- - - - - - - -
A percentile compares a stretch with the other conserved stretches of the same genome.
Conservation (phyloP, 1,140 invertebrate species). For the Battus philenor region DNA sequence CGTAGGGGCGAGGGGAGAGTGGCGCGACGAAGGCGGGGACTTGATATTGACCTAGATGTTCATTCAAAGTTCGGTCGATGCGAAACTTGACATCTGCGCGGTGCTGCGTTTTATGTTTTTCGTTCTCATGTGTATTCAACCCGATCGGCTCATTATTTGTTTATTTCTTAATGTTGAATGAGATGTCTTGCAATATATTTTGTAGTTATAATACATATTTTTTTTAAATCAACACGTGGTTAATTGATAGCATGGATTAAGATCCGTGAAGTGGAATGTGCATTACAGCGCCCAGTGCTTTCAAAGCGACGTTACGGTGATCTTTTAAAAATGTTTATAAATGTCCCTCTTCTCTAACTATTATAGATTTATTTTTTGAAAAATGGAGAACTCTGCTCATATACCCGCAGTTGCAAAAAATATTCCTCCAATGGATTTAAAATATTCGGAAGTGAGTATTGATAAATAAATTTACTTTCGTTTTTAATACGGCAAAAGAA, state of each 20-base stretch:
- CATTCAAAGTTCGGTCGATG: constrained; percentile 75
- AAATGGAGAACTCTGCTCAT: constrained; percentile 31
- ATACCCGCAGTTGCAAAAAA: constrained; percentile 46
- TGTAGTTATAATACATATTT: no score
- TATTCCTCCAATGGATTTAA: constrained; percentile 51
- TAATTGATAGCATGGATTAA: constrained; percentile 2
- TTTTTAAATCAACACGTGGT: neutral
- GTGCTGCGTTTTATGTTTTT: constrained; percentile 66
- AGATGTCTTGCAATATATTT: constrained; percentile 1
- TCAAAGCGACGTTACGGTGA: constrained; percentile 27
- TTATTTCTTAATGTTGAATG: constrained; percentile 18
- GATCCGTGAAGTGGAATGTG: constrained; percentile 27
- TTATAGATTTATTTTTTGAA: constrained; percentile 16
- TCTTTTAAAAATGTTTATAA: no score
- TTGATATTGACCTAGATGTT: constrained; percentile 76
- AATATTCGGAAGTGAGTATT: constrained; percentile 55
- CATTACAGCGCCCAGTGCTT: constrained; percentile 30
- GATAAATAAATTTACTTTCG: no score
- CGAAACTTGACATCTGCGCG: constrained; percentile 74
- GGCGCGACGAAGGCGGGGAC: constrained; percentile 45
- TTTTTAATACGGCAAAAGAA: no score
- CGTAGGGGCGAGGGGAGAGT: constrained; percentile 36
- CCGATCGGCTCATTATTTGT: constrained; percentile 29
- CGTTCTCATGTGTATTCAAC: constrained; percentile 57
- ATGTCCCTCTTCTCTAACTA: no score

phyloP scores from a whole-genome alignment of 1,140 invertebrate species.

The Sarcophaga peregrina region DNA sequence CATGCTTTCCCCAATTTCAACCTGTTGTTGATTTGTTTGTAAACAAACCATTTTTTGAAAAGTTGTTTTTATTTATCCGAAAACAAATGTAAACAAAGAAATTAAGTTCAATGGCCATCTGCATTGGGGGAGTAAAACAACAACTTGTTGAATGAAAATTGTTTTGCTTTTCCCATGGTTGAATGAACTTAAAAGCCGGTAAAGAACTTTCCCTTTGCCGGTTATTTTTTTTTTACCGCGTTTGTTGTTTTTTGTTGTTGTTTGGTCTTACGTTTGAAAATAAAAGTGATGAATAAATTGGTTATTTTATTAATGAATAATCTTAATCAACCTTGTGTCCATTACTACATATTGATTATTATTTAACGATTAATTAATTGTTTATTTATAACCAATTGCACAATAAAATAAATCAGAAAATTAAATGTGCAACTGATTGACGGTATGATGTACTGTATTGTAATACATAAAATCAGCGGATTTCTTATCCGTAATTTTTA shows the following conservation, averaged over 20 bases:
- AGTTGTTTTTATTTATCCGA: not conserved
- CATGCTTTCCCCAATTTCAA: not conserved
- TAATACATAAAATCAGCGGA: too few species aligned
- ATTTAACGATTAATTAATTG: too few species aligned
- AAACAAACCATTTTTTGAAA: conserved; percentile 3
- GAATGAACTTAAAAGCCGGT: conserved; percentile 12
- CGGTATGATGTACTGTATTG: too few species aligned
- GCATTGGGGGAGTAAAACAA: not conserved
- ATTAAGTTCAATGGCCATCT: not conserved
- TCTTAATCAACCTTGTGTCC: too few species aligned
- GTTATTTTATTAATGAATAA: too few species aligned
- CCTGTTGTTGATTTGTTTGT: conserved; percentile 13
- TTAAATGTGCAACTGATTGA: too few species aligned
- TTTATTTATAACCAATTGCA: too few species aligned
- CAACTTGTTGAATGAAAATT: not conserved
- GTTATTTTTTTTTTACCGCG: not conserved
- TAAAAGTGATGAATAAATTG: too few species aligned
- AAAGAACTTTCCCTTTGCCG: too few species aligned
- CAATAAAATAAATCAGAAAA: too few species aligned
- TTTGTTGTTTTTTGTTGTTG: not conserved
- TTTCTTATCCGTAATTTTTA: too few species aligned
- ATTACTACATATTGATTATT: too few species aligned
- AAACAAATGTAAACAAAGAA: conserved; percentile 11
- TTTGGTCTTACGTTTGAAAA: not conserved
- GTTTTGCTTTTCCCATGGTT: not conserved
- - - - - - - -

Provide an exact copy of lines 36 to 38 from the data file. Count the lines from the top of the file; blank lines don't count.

- CGGTATGATGTACTGTATTG: too few species aligned
- GCATTGGGGGAGTAAAACAA: not conserved
- ATTAAGTTCAATGGCCATCT: not conserved